Victims of warn-torn Ukraine will benefit from donations raised at a pancake breakfast to be held in Whalley on Sunday, March 20 at Camellia Residences, a retirement community at 10928 132 St. near the Ukranian Orthodox Church of St. Mary.
Camellia Residences offers independent-living and assisted-living for seniors. Opened in September 2021, it is almost full with 116 suites, ”with a tonne of amenities and commercial space,” says Justin Penney, regional director for leasing and marketing. The pancake breakfast will start at 11:30 a.m. and will run ”definitely for a few hours at the very least.”
A $10 donation is suggested, with all proceeds to the Canadian Red Cross’s efforts to help the people of Ukraine, as Russia wages war on them.
“But obviously if somebody cannot afford $10 we totally understand that as well,” Penny says.
“It’s a great initiative,” he said of the pancake breakfast. “We are in quite close proximity to the Ukrainian Orthodox Church, not too far away from us, so we consider them in our community and we always want to not just be a part of the community but support the community that’s been supportive of us over the last few years.
“We do have actually a resident that goes to that church, and she’s Ukrainian. She’s been very supportive of us right from the get-go, she was one of our first residents to move in, and so it kind-of inspired one of our concierge team members to come up with this idea and for us it’s a no-brainer, it’s something that we can do,” Penney said. “We have the team members, we have the kitchen, we have the willingness and want to do it, and the space so it’s of course just something that we want to do and at the very least that we can do. We wish we could do more.”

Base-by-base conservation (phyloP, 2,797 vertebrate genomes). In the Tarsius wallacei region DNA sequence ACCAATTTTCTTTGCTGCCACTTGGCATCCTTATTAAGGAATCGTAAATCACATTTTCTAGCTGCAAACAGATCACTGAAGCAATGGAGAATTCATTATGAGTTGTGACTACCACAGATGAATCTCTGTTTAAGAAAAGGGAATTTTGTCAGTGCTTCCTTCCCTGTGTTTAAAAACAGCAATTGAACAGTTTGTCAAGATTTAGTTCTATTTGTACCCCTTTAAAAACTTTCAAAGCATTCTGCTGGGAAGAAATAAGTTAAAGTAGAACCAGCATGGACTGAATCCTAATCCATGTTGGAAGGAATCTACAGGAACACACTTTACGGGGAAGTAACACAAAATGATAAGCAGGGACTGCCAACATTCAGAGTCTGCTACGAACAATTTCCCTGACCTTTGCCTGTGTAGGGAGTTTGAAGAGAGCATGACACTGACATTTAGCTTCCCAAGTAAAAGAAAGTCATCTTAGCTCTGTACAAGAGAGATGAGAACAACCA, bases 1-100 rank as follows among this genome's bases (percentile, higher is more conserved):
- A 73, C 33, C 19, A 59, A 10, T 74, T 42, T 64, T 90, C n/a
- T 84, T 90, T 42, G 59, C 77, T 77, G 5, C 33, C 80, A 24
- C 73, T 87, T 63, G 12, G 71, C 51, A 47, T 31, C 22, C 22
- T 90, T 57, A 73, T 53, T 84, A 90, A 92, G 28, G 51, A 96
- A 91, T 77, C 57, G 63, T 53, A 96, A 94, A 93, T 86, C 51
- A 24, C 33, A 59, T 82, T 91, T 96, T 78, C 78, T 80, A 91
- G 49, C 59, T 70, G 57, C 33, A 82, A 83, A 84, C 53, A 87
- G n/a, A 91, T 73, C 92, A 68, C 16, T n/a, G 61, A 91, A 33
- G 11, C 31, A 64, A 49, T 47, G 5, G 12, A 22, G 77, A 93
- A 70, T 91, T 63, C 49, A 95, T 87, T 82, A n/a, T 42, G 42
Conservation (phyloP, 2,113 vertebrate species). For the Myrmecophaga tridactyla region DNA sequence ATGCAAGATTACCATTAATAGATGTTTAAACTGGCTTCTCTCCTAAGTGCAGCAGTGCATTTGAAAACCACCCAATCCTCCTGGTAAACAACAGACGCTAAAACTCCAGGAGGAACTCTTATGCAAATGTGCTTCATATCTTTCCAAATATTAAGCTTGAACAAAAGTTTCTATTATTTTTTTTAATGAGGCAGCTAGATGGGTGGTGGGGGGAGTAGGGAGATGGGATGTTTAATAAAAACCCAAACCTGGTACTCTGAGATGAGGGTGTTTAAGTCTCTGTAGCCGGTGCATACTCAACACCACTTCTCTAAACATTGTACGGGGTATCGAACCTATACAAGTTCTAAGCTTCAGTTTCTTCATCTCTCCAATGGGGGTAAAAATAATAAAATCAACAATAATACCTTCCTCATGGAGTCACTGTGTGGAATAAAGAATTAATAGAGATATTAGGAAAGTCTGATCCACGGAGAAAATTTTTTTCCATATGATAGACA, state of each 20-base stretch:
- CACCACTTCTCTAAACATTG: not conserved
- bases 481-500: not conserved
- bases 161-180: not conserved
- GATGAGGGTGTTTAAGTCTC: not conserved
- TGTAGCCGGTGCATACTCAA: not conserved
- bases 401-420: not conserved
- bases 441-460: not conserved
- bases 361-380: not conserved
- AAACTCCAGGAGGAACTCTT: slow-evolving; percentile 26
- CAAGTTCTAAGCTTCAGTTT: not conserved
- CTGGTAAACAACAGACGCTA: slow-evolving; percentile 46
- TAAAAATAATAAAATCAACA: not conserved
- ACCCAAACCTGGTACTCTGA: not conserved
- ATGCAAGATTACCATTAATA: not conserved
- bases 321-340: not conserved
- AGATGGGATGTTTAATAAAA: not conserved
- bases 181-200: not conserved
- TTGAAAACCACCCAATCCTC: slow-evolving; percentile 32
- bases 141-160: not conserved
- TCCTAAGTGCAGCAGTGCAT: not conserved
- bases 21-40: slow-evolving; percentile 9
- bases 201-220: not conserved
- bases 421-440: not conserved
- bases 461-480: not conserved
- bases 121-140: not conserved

Gjoa Andrichuk, a member of the Ukrainian Orthodox Church of St. Mary, said roughly 200 candles were sold for a $5 donation apiece during a candlelight vigil at the church, at 10765-135A St., on March 5. Andrichuk said one woman also donated $2,000.
“We’re getting a lot of people emailing, how can we help? How can we help?”
She said church members and donors are supporting the Ukrainian Canadian Foundation/Ukrainian Canadian Congress’s humanitarian appeal fund, the Maple Hope Foundation, and the Red Cross, to help the Ukrainian people.
“We’re inviting all families to support families in Ukraine, to come to this,” Andrichuk said of the March 20 pancake breakfast. “It’s such an honour to work with them.”
Church member Yuliya Shokalyuk says the Maple Hope Foundation is focusing on non-lethal military aid like body armor, turnstiles, helmets, binoculars, drones, thermal imagers, walkie-talkies, special headphones, thermal wear, socks, sleeping bags and also medical aid such as first aid kits, pain killers – “anything that helps to stop bleeding” – IV drips, syringes, “basically anything and everything.”
Meantime, the monthly “Ukrainian Soul Food” dinners held at Whalley’s Ukrainian Cultural Centre are on hold until further notice.
“Unfortunately, we will not be holding any further suppers at this time,” said event organizer Lilia Johnson. “Basically it’s staffing issues,” she added, “and everyone’s attention is turning to other projects to help support and raise funds for other organizations providing humanitarian aid to Ukraine.”
Elsewhere, the Surrey Board of Trade says it is committed to supporting efforts by the Canadian government and allies “to take strong measures” to end the conflict and help the Ukrainian people.
“We express our solidarity with the Ukrainian people and the Ukrainian business community during these tragic times for their country,” SBoT stated in a press release that highlights resources where people can help, including the Canadian Chamber of Commerce’s ‘How businesses and Canadians can help Ukraine’ website, which includes links to the specific areas of greatest need that outline meaningful ways to assist and make donations.
with file from Tom Zillich